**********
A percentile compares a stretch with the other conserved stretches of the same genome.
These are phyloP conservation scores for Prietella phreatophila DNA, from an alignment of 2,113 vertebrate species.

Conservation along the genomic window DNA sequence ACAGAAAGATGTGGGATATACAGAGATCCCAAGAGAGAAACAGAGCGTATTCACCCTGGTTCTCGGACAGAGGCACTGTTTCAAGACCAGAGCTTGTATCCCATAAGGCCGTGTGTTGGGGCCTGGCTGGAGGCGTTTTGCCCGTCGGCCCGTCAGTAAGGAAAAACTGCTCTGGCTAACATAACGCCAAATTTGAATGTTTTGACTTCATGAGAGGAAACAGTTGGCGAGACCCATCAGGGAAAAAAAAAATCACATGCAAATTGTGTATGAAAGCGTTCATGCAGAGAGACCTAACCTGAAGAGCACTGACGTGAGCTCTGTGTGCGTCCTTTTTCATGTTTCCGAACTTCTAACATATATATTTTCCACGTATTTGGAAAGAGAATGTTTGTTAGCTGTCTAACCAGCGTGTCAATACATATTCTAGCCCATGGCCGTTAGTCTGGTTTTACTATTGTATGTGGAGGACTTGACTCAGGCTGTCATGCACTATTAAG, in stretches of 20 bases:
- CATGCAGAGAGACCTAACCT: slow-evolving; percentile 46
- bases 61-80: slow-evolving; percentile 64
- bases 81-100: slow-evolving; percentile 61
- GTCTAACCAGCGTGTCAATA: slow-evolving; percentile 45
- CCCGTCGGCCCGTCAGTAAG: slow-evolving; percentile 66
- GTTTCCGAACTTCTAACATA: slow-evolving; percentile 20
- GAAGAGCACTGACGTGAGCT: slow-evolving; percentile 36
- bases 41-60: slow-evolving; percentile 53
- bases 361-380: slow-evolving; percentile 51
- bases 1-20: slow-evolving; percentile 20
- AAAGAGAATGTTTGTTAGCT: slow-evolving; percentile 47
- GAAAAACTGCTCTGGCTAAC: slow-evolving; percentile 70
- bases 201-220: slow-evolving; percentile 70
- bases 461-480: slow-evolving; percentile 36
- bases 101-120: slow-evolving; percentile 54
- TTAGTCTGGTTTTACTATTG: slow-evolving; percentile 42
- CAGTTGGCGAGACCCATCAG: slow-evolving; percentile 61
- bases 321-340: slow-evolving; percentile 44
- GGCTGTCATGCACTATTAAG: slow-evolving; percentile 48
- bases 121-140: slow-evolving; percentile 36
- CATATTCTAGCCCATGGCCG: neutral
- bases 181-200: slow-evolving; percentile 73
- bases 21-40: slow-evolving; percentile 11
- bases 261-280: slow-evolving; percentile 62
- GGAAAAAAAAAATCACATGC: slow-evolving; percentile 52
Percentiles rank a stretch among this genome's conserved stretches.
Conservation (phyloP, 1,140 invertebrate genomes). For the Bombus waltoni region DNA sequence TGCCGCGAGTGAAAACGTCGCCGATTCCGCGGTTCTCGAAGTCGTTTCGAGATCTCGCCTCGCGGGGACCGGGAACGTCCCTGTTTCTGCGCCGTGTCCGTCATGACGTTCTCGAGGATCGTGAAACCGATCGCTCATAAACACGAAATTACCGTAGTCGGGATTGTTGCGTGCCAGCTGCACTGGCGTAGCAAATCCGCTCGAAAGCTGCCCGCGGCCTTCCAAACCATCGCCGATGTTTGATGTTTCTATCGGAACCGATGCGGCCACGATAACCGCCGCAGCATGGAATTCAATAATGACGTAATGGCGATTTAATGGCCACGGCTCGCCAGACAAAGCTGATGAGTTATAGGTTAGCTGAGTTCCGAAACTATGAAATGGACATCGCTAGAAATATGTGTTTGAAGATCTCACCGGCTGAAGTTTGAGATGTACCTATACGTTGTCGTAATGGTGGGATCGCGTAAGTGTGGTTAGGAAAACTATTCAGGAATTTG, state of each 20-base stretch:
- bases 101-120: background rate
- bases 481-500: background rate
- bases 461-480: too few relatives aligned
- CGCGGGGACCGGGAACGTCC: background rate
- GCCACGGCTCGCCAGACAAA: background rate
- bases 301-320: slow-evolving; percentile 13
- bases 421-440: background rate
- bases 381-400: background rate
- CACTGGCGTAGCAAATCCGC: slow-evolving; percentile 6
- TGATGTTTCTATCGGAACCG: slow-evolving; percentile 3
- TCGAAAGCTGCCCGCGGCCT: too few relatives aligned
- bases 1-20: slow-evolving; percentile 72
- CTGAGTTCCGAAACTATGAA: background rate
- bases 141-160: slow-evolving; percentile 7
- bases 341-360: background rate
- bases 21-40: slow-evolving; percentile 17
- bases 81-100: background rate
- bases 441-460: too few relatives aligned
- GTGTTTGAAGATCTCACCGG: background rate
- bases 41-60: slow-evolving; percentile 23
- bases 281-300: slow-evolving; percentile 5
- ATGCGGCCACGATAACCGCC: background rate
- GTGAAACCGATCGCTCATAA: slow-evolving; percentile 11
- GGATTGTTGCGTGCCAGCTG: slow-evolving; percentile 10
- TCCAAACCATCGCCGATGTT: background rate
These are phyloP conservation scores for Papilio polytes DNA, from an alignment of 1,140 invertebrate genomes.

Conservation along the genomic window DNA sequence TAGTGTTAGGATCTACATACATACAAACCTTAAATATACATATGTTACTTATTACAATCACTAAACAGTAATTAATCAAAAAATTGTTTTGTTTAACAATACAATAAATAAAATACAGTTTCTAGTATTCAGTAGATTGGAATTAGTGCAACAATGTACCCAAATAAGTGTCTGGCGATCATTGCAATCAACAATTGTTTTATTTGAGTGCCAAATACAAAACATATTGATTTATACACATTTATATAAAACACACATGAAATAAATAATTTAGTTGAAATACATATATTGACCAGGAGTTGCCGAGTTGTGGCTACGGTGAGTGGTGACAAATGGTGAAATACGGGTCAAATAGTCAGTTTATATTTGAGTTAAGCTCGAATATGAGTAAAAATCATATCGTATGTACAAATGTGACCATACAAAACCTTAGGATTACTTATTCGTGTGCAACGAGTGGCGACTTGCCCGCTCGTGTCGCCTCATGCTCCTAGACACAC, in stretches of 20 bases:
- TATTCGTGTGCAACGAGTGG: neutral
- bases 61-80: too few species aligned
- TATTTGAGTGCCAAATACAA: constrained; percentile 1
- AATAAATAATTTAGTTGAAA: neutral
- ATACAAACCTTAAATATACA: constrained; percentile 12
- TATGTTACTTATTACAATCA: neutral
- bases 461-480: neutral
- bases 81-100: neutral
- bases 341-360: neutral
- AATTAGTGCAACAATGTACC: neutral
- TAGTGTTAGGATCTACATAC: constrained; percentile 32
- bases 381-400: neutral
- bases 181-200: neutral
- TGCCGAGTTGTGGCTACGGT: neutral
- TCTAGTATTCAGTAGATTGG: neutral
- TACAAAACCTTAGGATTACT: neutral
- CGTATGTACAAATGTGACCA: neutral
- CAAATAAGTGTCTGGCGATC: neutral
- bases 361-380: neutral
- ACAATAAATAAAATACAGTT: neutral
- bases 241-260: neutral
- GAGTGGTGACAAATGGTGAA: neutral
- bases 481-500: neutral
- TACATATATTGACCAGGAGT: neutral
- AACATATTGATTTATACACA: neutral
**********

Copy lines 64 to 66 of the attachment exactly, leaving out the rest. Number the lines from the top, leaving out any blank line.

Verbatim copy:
- bases 461-480: neutral
- bases 81-100: neutral
- bases 341-360: neutral